Script security features added to PrimalScript

Malware, ransomware, and hackers from around the globe are all over the news lately. PowerShell has long been a known vector for installing malware of various types. However, singling out PowerShell is not quite fair. If you do not remember the “ILOVEYOU” virus, you can read about it here.

Any kind of application, script, batch file, etc., unwittingly launched with administrative privileges, can prove to be problematic.

PowerShell and Windows have gained numerous security features over VBScript and Windows 2000 since the time of the “ILOVEYOU” virus:

– Powershell scripts are, by default, no longer associated to run when double-clicked in File Explorer.
– You can set scripts to require digital signatures for local and/or remote files.
– We now have a split security token for admins, so you don’t always run full admin.
– Downloaded files get a ‘blocked’ attribute that prevents them from running.

These are just a few improvements, and there are certainly more. But, we all know that folks who work for a living sometimes take shortcuts; security measures get circumvented because they get in the way of, well, everything. It can be annoying having to do everything twice:
Run a script; oh, it’s blocked.
Run this script; oh, it’s not signed.
Run that script; oh, it needs elevation.

So you adjust what is needed, and then you do it again. The script you need to run doesn’t say “I am unsigned” or “I am blocked.” Until now.

PrimalScript 2021 and Script Explorer now indicate the state of your scripts and other files in the File Browser panel by displaying a color-coded icon before the file name.

It’s pretty straight forward; a ‘blocked’ file has a lock icon, a signed file has a green certificate icon, and a file without a valid signature stands out by, well, by not having an additional icon.


Unblocking a file is a simple right-click away.

”What is that green checkmark icon?” you ask.

It is called “Script Verification” which is a new feature we recently devised. Code signing certificates cost money. Some employers do not want to spring for the annual renewal of such certificates. Some companies still think digital signatures are not necessary ‘inside’ the network.


Another reason digital signatures may not be available is that your entire network is not connected to the internet. The whole process of signing, checking the signatures, and checking the counter-signatures is built around trusted Certificate Authorities – revocation servers and time stamp servers – all of which is an online process.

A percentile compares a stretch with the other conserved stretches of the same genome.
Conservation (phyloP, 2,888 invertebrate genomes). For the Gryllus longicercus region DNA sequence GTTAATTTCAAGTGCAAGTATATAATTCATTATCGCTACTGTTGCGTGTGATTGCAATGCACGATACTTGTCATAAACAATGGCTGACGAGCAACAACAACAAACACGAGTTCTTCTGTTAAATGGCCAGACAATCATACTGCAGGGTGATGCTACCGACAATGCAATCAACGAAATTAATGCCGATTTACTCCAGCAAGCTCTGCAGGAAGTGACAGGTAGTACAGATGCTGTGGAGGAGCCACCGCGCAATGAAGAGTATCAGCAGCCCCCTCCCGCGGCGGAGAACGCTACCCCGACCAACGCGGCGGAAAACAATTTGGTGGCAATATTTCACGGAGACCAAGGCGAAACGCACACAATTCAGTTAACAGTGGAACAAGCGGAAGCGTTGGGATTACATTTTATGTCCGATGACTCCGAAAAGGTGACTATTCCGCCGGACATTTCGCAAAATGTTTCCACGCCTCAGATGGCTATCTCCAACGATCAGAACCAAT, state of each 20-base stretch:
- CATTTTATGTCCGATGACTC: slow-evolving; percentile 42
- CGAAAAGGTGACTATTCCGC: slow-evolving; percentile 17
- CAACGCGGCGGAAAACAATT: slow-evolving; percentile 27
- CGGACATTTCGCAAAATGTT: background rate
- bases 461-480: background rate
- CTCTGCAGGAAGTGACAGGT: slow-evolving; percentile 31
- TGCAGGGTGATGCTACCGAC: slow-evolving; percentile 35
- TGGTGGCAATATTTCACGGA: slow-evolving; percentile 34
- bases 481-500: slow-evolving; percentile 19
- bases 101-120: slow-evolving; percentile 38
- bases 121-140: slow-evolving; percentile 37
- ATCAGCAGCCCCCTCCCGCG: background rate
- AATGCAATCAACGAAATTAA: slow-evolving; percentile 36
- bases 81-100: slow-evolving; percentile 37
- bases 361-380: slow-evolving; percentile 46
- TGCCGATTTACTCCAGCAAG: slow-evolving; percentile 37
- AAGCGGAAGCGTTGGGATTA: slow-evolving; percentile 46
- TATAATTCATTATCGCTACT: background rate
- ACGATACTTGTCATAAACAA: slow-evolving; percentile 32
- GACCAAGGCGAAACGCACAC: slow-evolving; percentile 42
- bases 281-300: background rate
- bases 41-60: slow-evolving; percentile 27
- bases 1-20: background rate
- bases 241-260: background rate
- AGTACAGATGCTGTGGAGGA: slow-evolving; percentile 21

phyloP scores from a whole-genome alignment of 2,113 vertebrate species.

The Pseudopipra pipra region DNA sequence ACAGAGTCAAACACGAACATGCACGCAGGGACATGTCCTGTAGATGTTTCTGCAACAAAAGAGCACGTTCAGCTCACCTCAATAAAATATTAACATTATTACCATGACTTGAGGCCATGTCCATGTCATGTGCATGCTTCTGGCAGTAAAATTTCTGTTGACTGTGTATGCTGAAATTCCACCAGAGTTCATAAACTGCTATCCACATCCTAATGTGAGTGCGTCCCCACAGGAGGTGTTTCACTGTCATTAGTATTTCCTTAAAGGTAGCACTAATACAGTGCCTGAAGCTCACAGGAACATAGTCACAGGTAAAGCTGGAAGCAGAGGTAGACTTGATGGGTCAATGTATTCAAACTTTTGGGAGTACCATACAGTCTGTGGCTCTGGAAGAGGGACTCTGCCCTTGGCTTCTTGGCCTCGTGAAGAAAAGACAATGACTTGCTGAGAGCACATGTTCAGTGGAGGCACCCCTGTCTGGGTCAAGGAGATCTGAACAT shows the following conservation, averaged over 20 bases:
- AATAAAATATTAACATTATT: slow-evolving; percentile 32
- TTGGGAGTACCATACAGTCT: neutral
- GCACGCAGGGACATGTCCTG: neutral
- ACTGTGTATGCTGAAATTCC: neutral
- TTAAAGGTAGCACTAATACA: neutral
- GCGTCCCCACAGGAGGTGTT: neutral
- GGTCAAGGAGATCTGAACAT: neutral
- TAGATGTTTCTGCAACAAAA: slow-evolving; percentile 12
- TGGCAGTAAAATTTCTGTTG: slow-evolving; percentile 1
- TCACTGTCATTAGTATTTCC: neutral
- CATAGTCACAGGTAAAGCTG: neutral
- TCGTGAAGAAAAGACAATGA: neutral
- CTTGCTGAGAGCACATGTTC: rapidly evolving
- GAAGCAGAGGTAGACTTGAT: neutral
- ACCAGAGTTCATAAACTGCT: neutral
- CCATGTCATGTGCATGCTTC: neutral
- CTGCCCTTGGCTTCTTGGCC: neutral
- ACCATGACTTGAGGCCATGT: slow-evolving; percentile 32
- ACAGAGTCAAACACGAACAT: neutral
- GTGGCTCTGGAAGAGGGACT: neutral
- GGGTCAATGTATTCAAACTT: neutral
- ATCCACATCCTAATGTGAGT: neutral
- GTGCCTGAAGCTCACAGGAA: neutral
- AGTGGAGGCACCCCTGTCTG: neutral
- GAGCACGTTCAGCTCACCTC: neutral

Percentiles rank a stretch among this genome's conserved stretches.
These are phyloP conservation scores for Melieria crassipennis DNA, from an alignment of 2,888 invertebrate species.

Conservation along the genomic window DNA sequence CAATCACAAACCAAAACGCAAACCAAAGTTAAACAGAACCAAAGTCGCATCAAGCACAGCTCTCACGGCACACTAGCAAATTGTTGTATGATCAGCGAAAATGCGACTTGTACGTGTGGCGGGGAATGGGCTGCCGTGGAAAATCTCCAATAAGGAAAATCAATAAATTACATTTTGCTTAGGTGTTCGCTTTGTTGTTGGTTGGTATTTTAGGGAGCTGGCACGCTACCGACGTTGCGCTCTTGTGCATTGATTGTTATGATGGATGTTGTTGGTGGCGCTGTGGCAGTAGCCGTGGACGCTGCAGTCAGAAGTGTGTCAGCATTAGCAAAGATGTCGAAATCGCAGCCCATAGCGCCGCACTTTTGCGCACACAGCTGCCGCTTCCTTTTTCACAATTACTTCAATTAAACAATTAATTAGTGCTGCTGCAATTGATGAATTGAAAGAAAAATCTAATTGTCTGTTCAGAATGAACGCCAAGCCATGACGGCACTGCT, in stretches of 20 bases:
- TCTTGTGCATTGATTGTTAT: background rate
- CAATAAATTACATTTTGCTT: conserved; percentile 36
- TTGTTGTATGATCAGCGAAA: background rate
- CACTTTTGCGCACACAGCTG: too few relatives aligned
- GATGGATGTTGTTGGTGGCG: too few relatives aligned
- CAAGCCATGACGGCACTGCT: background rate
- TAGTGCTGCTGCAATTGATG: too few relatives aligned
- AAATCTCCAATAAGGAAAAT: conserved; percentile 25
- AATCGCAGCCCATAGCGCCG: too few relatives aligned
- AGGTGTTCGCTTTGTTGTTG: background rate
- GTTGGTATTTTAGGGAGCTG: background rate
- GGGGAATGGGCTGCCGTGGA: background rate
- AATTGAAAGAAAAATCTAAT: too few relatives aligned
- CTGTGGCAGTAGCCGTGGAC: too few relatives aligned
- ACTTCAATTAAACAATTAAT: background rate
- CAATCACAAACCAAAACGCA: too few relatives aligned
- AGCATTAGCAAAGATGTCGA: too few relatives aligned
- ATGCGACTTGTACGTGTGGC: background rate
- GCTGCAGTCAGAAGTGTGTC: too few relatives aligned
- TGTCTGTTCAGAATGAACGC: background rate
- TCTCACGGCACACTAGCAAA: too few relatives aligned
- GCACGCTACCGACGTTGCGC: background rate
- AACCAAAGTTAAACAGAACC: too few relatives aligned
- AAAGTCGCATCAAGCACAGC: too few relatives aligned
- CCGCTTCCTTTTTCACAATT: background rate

You can most certainly set this up inside your network, even timestamp servers, without internet access. But the reality is that this does not usually happen. I have not found anyone who has a working offline setup for this, so if you do, please let me know in the comments.

Depending on the requirements in your offline network, adding all of this infrastructure may be overkill. Or, for whatever reason, you cannot get a code signing certificate.

“Why is this so important anyway?” you wonder.

If I wanted to infect someone’s network, one easy way would be to find a script, preferably a complex PowerShell one, modify it with my payload and wait for someone to run it elevated. This can be a multi-stage process involving an email enticing you to click on a link that adds code to the latest modified script you have. Each time you run your trusty “adduser.ps1” it infects another script with its payload until one day you run one of these scripts elevated. Now its on. It can download whatever, install and modify anything it likes. You are unaware because all your scripts behave the same way they always have. Maybe they are a tad slower than usual, but who pays attention to that?

Digitally signed scripts prevent a scenario like the one above. A built-in checksum makes the signature invalid if the script was modified after it was signed. Essentially, changing a signed script renders the script ‘unsigned,’ even though it still contains the signature block comment.

This brings us back to the situation of how to proceed without having a digital certificate. Script Verification simply creates a checksum over your script and stores it in an extended attribute. If someone else modifies the script, the checksum no longer matches and then you get the yellow exclamation icon rather than the green checkmark icon.


It doesn’t always have to be a virus or ransomware attack; if your scripts reside on a network drive or cloud drive where multiple users have access, someone may have modified your application and not told you. It sure will help to see that at a glance, so keep an eye out for these status icons.

Additionally, we added some status check features to PrimalScript. They are, by default, turned off, but you can turn them on if needed.


Regardless of your execution policy, if turned on, PrimalScript will warn you if you attempt to run a file without a valid signature.


Remember that a signed but modified file is simply considered ‘unsigned’ by Windows.


Script verification has three states:
– Not verified, meaning it has no extended attribute.
– Verified, meaning that you have marked the file as good to go.
– Modified, which happens when a verified file gets modified after the fact.


Modified files are marked by a yellow icon with an exclamation mark.

Please remember that these features are also in Script Explorer, which you can freely distribute in your network.

We hope that these added features will make it a little easier to keep your script safe and secure.

As always, if you have any comments or suggestions, please use the comments or our support forums.